- A Republican lawmaker in the Ohio House of Representatives is preparing to introduce a bill that would eliminate the state's renewable energy standard, and propose instead a voluntary goal of 12.5% clean energy through 2027, Columbus Business First reports.
- Rep. Bill Seitz, formerly a state senator, will introduce legislation allowing all customers to opt out of the renewable goals, including a small charge on monthly residential bills and allows a broader definition of energy efficiency measures for utilities and reducing efficiency goals.
- The bill would restart debate over renewable standards in Ohio: The standards were frozen in 2014, but Gov. John Kasich (R) vetoed a bill that would have essentially extended the freeze last year by keeping those standards voluntary until 2019.
If Kasich has already vetoed a bill to put renewable standards on ice, why does Seitz think an even more dramatic bill can get through? He told the Columbus Business Journal that some Republicans voted against freezing the standards because last year's attempt did not go far enough.
"What we are now saying is we are going to scrap the renewable portfolio mandates in their entirety and repeal them with goals,” Seitz told the Ohio Energy Management Conference this week, according to the news outlet.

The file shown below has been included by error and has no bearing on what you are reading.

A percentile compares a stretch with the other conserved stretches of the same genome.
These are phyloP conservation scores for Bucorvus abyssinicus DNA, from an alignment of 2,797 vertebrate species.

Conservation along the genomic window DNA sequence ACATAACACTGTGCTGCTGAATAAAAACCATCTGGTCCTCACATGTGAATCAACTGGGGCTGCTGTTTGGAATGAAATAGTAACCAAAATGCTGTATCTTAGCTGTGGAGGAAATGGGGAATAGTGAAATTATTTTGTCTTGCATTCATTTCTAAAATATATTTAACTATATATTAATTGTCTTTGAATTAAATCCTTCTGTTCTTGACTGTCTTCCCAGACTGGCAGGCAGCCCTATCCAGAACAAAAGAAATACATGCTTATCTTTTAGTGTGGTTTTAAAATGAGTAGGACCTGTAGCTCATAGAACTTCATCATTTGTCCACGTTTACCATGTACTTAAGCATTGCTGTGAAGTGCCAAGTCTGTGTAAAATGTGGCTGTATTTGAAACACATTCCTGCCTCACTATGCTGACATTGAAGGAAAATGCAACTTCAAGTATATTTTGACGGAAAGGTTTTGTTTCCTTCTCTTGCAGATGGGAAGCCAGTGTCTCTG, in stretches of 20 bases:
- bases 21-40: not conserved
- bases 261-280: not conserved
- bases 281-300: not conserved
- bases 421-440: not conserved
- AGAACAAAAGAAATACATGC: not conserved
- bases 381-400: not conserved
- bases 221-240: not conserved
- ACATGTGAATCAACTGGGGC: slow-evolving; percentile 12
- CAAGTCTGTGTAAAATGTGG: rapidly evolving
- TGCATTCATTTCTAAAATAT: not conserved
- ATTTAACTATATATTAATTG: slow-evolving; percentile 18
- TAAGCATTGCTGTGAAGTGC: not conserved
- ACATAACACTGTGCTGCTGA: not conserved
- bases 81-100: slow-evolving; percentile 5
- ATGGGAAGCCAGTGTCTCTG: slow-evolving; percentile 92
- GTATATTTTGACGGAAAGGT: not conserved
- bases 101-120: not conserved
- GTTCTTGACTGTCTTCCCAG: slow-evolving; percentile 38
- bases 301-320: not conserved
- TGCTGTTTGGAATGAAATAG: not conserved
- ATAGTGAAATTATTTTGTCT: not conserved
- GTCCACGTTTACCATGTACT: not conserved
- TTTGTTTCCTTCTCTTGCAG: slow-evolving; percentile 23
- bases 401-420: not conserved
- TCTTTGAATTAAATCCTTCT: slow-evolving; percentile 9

In 2014, Ohio lawmakers halted renewable standards at 2.5% until 2017. Prior to that, utilities in the state needed to source 25% of their power mix from alternative energy sources by 2027, including nuclear power, with half of that amount from renewable energy. Last year, however, lawmakers drafted a bill to that would have kept those standards voluntary until 2019, essentially extending the freeze, but Kasich vetoed it.
Republican leaders argued that keeping the standards voluntary would give the state time to adjust to energy policy changes. But clean energy advocates said stifling any progress on energy conservation and renewable energy could send jobs across state lines.
The fight over Ohio's renewable standard is not over, and may have never ended: lawmakers followed Kasich's veto last year with additional sessions to consider an override, CBF reported in December.